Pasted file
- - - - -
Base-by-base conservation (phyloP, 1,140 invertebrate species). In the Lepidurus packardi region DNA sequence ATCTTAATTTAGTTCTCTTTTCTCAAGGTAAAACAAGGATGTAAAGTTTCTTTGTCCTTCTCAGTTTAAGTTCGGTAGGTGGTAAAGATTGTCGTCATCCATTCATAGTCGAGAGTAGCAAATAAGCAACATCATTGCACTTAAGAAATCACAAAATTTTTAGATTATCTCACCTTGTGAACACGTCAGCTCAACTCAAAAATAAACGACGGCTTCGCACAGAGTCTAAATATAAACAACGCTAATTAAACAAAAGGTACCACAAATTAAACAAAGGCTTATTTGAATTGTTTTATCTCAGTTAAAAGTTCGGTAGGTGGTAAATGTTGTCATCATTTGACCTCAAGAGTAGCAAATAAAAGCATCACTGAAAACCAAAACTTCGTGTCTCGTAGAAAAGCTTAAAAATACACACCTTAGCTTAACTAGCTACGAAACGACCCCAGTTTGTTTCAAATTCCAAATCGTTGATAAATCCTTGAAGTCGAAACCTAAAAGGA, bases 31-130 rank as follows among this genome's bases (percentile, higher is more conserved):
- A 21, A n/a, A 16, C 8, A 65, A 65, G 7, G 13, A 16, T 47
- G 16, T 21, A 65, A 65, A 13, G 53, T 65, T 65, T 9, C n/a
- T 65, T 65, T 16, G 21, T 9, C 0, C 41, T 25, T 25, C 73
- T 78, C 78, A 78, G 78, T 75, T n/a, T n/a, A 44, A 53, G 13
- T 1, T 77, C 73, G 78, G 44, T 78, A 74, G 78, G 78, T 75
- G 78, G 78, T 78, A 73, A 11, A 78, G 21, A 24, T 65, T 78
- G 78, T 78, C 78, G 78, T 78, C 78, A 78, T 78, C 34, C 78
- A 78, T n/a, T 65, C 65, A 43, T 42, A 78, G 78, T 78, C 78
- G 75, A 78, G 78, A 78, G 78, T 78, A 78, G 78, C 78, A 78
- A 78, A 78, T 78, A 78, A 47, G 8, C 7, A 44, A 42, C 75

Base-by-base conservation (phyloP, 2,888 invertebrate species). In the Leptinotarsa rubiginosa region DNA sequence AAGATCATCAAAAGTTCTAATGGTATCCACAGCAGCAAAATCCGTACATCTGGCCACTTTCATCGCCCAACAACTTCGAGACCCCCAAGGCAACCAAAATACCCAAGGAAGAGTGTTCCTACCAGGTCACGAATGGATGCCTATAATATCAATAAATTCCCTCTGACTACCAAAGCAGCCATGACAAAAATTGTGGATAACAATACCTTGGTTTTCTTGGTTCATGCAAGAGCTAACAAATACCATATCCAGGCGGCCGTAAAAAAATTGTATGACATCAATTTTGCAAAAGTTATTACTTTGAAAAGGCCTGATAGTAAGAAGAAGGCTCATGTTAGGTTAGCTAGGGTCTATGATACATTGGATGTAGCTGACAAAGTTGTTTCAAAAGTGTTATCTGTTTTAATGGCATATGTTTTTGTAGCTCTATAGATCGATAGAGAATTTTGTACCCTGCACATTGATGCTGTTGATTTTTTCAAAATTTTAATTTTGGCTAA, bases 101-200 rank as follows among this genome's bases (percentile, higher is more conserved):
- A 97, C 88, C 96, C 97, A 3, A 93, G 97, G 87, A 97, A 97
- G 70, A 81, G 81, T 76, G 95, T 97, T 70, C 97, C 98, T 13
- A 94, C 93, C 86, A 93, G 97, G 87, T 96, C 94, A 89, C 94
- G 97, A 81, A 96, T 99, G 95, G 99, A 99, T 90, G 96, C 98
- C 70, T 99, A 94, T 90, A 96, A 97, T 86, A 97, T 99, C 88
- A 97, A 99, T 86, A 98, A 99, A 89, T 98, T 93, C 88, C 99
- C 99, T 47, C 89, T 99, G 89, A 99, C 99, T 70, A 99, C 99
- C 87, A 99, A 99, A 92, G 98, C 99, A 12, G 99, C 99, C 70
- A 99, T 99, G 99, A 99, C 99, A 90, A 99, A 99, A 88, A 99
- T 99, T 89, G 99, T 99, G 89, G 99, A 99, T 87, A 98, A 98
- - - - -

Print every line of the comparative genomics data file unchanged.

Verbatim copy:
Base-by-base conservation (phyloP, 1,140 invertebrate species). In the Lepidurus packardi region DNA sequence ATCTTAATTTAGTTCTCTTTTCTCAAGGTAAAACAAGGATGTAAAGTTTCTTTGTCCTTCTCAGTTTAAGTTCGGTAGGTGGTAAAGATTGTCGTCATCCATTCATAGTCGAGAGTAGCAAATAAGCAACATCATTGCACTTAAGAAATCACAAAATTTTTAGATTATCTCACCTTGTGAACACGTCAGCTCAACTCAAAAATAAACGACGGCTTCGCACAGAGTCTAAATATAAACAACGCTAATTAAACAAAAGGTACCACAAATTAAACAAAGGCTTATTTGAATTGTTTTATCTCAGTTAAAAGTTCGGTAGGTGGTAAATGTTGTCATCATTTGACCTCAAGAGTAGCAAATAAAAGCATCACTGAAAACCAAAACTTCGTGTCTCGTAGAAAAGCTTAAAAATACACACCTTAGCTTAACTAGCTACGAAACGACCCCAGTTTGTTTCAAATTCCAAATCGTTGATAAATCCTTGAAGTCGAAACCTAAAAGGA, bases 31-130 rank as follows among this genome's bases (percentile, higher is more conserved):
- A 21, A n/a, A 16, C 8, A 65, A 65, G 7, G 13, A 16, T 47
- G 16, T 21, A 65, A 65, A 13, G 53, T 65, T 65, T 9, C n/a
- T 65, T 65, T 16, G 21, T 9, C 0, C 41, T 25, T 25, C 73
- T 78, C 78, A 78, G 78, T 75, T n/a, T n/a, A 44, A 53, G 13
- T 1, T 77, C 73, G 78, G 44, T 78, A 74, G 78, G 78, T 75
- G 78, G 78, T 78, A 73, A 11, A 78, G 21, A 24, T 65, T 78
- G 78, T 78, C 78, G 78, T 78, C 78, A 78, T 78, C 34, C 78
- A 78, T n/a, T 65, C 65, A 43, T 42, A 78, G 78, T 78, C 78
- G 75, A 78, G 78, A 78, G 78, T 78, A 78, G 78, C 78, A 78
- A 78, A 78, T 78, A 78, A 47, G 8, C 7, A 44, A 42, C 75

Base-by-base conservation (phyloP, 2,888 invertebrate species). In the Leptinotarsa rubiginosa region DNA sequence AAGATCATCAAAAGTTCTAATGGTATCCACAGCAGCAAAATCCGTACATCTGGCCACTTTCATCGCCCAACAACTTCGAGACCCCCAAGGCAACCAAAATACCCAAGGAAGAGTGTTCCTACCAGGTCACGAATGGATGCCTATAATATCAATAAATTCCCTCTGACTACCAAAGCAGCCATGACAAAAATTGTGGATAACAATACCTTGGTTTTCTTGGTTCATGCAAGAGCTAACAAATACCATATCCAGGCGGCCGTAAAAAAATTGTATGACATCAATTTTGCAAAAGTTATTACTTTGAAAAGGCCTGATAGTAAGAAGAAGGCTCATGTTAGGTTAGCTAGGGTCTATGATACATTGGATGTAGCTGACAAAGTTGTTTCAAAAGTGTTATCTGTTTTAATGGCATATGTTTTTGTAGCTCTATAGATCGATAGAGAATTTTGTACCCTGCACATTGATGCTGTTGATTTTTTCAAAATTTTAATTTTGGCTAA, bases 101-200 rank as follows among this genome's bases (percentile, higher is more conserved):
- A 97, C 88, C 96, C 97, A 3, A 93, G 97, G 87, A 97, A 97
- G 70, A 81, G 81, T 76, G 95, T 97, T 70, C 97, C 98, T 13
- A 94, C 93, C 86, A 93, G 97, G 87, T 96, C 94, A 89, C 94
- G 97, A 81, A 96, T 99, G 95, G 99, A 99, T 90, G 96, C 98
- C 70, T 99, A 94, T 90, A 96, A 97, T 86, A 97, T 99, C 88
- A 97, A 99, T 86, A 98, A 99, A 89, T 98, T 93, C 88, C 99
- C 99, T 47, C 89, T 99, G 89, A 99, C 99, T 70, A 99, C 99
- C 87, A 99, A 99, A 92, G 98, C 99, A 12, G 99, C 99, C 70
- A 99, T 99, G 99, A 99, C 99, A 90, A 99, A 99, A 88, A 99
- T 99, T 89, G 99, T 99, G 89, G 99, A 99, T 87, A 98, A 98